What are the Causes of Gallstones?
The exact cause of gallstone formation is not fully understood.
Cholesterol Stones - It is believed that cholesterol stones form when bile contains either too much of cholesterol or bilirubin, or not enough bile salts. It is also formed when the gall bladder does not empty efficiently.
Pigment Stones - The reason for the formation of pigment stones is not known. It is mainly present in individuals suffering from cirrhosis, biliary tract infections, and hereditary blood disorders such as sickle cell anemia.
Other Factors known to contribute to gallstone formation are -
- Age - Individuals 60 years and over are more likely to develop gallstones.
- Gender - Women between 20 and 60 years of age are twice as likely to develop gallstones as men.
- Obesity - Obesity is a major risk factor for gallstones, especially in women. The most likely reason is that obesity tends to reduce the amount of bile salts in bile duct, resulting in more cholesterol.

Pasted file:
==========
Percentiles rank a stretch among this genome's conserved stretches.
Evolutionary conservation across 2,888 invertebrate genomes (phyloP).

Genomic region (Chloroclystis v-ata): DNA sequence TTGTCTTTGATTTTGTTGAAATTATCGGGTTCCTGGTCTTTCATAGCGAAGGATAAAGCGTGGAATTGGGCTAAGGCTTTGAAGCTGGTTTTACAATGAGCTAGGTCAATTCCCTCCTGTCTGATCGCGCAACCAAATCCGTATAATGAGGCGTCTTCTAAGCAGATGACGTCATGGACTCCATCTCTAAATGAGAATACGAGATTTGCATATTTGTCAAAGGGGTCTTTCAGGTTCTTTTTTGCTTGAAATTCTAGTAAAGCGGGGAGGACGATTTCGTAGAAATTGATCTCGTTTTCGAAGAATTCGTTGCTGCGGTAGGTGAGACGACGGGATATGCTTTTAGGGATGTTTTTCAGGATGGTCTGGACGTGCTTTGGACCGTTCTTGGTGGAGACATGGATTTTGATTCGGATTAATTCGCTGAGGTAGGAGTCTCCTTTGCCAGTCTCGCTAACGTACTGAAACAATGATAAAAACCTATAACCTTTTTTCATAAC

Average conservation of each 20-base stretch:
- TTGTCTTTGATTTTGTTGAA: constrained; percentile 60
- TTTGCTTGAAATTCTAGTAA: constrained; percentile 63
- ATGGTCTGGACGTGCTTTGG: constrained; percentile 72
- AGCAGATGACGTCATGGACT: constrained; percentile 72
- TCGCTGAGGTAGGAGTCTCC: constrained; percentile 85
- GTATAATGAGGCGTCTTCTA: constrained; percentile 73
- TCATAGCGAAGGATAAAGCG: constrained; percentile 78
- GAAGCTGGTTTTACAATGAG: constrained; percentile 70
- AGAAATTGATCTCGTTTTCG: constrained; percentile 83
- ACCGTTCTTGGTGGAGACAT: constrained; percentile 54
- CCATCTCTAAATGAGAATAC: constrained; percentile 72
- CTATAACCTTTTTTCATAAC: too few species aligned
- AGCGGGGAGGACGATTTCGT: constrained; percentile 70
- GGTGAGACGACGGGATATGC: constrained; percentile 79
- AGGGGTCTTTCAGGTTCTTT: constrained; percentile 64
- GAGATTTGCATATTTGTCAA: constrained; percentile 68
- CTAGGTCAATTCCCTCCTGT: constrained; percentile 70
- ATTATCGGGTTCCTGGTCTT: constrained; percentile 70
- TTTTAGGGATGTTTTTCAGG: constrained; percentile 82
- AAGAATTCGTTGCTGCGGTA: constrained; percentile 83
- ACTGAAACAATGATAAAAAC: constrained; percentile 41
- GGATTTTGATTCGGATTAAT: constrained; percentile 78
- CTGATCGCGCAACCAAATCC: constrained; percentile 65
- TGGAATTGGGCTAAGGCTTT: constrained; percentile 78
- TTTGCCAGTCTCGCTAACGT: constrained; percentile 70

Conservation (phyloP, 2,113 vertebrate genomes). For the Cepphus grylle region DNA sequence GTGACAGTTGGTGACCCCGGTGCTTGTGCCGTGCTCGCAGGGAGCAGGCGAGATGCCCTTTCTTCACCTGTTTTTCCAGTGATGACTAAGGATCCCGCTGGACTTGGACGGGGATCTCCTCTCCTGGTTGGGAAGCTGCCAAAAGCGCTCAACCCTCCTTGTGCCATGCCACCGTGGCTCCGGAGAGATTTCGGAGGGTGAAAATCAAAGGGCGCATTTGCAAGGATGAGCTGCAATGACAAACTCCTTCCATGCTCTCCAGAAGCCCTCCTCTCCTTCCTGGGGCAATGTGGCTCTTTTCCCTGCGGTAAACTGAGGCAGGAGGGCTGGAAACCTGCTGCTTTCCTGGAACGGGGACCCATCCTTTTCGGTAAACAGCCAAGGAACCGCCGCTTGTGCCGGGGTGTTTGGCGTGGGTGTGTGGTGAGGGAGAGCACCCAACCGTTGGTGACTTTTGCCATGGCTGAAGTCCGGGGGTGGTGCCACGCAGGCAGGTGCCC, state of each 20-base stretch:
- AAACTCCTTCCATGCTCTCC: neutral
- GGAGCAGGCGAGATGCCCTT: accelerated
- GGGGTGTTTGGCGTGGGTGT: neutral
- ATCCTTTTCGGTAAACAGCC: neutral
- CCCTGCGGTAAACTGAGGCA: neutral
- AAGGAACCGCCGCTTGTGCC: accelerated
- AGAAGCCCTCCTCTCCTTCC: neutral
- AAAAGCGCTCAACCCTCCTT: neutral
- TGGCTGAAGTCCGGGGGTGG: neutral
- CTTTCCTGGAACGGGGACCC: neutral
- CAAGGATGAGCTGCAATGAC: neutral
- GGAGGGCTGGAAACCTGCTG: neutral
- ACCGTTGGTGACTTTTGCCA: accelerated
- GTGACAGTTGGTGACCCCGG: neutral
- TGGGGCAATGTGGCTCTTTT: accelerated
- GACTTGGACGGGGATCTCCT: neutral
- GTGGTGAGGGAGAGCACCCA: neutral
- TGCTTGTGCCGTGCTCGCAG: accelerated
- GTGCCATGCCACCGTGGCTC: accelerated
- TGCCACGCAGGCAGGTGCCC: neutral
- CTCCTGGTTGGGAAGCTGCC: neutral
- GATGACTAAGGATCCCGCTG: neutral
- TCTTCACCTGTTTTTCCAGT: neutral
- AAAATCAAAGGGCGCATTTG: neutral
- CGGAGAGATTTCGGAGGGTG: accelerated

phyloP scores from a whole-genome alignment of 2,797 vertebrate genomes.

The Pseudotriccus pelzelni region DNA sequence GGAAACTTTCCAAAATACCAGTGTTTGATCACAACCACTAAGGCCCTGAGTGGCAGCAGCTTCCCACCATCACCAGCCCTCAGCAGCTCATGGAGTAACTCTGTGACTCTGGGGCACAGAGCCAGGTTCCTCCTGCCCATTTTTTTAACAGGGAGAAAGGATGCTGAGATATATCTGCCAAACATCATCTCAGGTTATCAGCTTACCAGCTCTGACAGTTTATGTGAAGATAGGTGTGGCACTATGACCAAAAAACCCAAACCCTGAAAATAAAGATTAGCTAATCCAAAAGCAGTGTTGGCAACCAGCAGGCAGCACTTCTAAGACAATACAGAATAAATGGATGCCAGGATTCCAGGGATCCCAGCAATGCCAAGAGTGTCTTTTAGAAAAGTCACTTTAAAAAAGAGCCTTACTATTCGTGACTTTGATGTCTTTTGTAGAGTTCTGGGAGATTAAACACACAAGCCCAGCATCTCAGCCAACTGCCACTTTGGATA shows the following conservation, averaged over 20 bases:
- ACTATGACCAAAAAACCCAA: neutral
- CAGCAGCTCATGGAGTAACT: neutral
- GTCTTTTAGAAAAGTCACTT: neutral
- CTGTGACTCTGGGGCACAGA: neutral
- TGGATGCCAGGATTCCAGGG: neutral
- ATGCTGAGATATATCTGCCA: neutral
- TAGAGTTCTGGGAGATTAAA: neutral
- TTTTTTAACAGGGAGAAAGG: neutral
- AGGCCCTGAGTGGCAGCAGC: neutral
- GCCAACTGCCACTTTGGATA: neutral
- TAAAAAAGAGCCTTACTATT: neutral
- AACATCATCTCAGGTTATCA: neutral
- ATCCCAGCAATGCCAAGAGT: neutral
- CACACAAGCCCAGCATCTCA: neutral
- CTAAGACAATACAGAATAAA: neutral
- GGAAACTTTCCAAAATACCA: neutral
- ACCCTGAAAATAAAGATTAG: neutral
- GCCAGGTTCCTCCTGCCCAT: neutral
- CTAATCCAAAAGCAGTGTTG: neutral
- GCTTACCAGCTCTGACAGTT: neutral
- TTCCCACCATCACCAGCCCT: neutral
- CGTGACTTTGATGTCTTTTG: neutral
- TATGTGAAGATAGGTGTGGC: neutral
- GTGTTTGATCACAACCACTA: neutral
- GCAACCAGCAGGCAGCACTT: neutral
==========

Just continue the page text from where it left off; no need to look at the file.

- Estrogen - Women who are on hormone replacement therapy, or birth control pills for long durations are found to have an increase in the amount of cholesterol levels in bile, which leads to a decrease in gallbladder movement and eventually lead to the formation of gallstones.
- Drugs that lower cholesterol - Individuals taking drugs to lower cholesterol levels are at a higher risk of developing gallstones because the drugs cause an increased amount of cholesterol to be secreted in bile.
- Diabetic patients - Diabetics are more prone to developing gallstones due to the presence of fatty acids called triglycerides normally present in patients with diabetes.
- Sudden loss of weight - In conditions where there is a sudden loss of weight, while metabolizing fat the body causes the liver to secrete extra cholesterol into bile, which in turn could lead to gallstone formation.
- Fasting - Frequent episodes of fasting causes a decrease in the movement of the gallbladder leading to an over concentration of cholesterol, which increases one’s risk of developing gallstones.